Booz Allen Hamilton
||This article appears to be written like an advertisement. (August 2010)|
|Traded as||NYSE: BAH|
|Founder(s)||Edwin G. Booz
James L. Allen
|Headquarters||Tysons Corner, Virginia
(McLean mailing address), U.S.
|Key people||Ralph Shrader, Chairman & Chief Executive Officer
John Michael McConnell, Vice Chairman
|Services||management and technology consulting|
|Revenue||US$ 5.859 billion (FY 2012)|
|Net income||US$ 239.955 million (FY 2012) |
Booz Allen Hamilton Inc. (Booz Allen) is an American consulting firm headquartered in Tysons Corner, Fairfax County, Virginia, with 80 other offices throughout the United States. It is recognized as one of the most prestigious technology consulting firms in the world and one of the best consulting firms to work for by Consulting Magazine. Bloomberg Government ranked Booz Allen as 16th in its listing of industry leaders in the government sector in 2013.  Founded in 1914 by Edwin G. Booz, the company is one of the oldest management consulting firms in the world.
Booz Allen Hamilton is engaged in providing management and technology consulting services to the United States government and commercial services. Booz Allen’s services include strategic planning, human capital and learning, communications, operational improvement, information technology work, systems engineering, organizational change efforts, modeling and simulation, program management, assurance and resilience, and economic business analysis.
As of August 2008, what was formerly Booz Allen Hamilton’s parent company (which used the Booz Allen name itself) divided in two. The Booz Allen Hamilton moniker was retained by the half focusing on U.S. governmental matters, with Booz & Company taking sole control of its commercial strategy and international portfolio. Booz Allen Hamilton is majority owned by private equity firm The Carlyle Group, while Booz & Company is owned and operated as a partnership. On November 17, 2010, Booz Allen's shares of common stock began trading at the New York Stock Exchange.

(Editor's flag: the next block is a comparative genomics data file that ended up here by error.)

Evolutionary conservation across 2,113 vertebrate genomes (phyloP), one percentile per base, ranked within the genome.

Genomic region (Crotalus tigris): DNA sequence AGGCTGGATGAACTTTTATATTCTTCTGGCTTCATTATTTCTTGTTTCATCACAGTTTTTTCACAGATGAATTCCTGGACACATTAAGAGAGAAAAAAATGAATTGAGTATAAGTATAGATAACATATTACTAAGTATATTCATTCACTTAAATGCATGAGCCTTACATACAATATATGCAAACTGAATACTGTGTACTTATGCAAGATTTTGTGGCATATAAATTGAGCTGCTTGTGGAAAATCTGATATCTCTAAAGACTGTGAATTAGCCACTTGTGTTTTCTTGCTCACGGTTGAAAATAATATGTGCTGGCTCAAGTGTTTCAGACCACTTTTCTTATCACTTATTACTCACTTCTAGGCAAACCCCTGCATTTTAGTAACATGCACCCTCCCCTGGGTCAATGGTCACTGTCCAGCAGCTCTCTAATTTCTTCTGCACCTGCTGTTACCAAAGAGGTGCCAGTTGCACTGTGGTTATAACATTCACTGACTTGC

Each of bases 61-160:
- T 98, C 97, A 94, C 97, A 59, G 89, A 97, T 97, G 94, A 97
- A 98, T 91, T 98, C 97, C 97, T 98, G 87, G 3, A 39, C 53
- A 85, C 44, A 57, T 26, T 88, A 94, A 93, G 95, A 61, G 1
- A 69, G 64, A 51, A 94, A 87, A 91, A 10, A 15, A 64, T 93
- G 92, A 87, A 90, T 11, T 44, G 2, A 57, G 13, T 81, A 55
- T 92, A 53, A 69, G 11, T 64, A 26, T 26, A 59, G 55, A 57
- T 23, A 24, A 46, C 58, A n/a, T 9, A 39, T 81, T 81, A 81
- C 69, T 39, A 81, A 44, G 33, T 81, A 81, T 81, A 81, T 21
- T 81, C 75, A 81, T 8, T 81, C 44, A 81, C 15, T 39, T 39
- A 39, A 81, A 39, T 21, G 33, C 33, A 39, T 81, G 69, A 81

Early years 
After graduating from Northwestern University in Chicago in 1914, Edwin G. Booz developed the business theory that companies would be more successful if they could call on someone outside their own organizations for expert, impartial advice. This theory developed into a new profession — management consulting — and the firm that would bear his name.
"In 1940, the firm was hired to help the United States Secretary of the Navy with World War II preparations. Since then, Booz Allen has had a hand in several notable private and public engagements throughout its years, such as advising on the breakup of Ma Bell and helping organize the National Football League in the 1960s."
The firm has gone through several name changes is its near-100 years of existence. These include: Edwin G. Booz, Business Engineering Service; Edwin G. Booz Surveys; Edwin G. Booz and Fry Surveys; Booz, Fry, Allen & Hamilton; Booz, Allen & Hamilton; and finally Booz Allen Hamilton.
In 1970, Booz Allen first went public with an initial offering of 500,000 shares at $24 per share. However, in 1976 public trading ceased in the largest-ever leveraged buyout involving a consulting firm where Booz Allen's partners bought back the stock, through one of the first management buyouts (MBO), and returned the firm to private ownership with a new governance structure. In 2007 managing director Marc Gerencser said that being privately held allowed the firm to consider long-range investments that companies beholden to shareholders might not be able to make.
Prominent client initiatives 
Internal Revenue Service 
In 1998, Booz Allen was chosen to help the Internal Revenue Service (IRS) modernize and shed its reputation for dismal customer service. The firm developed a strategy for the IRS to reshuffle its 100,000 employees into units focused on particular taxpayer categories: individuals, charities, businesses and so on. "We made some very dramatic changes in the way the IRS is organized," said CEO Ralph Shrader. (Reports from the Government Accountability Office (GAO) have pointed to mixed results, including poor management of the IRS's IT portfolio and contractors.)
New South Wales, Australia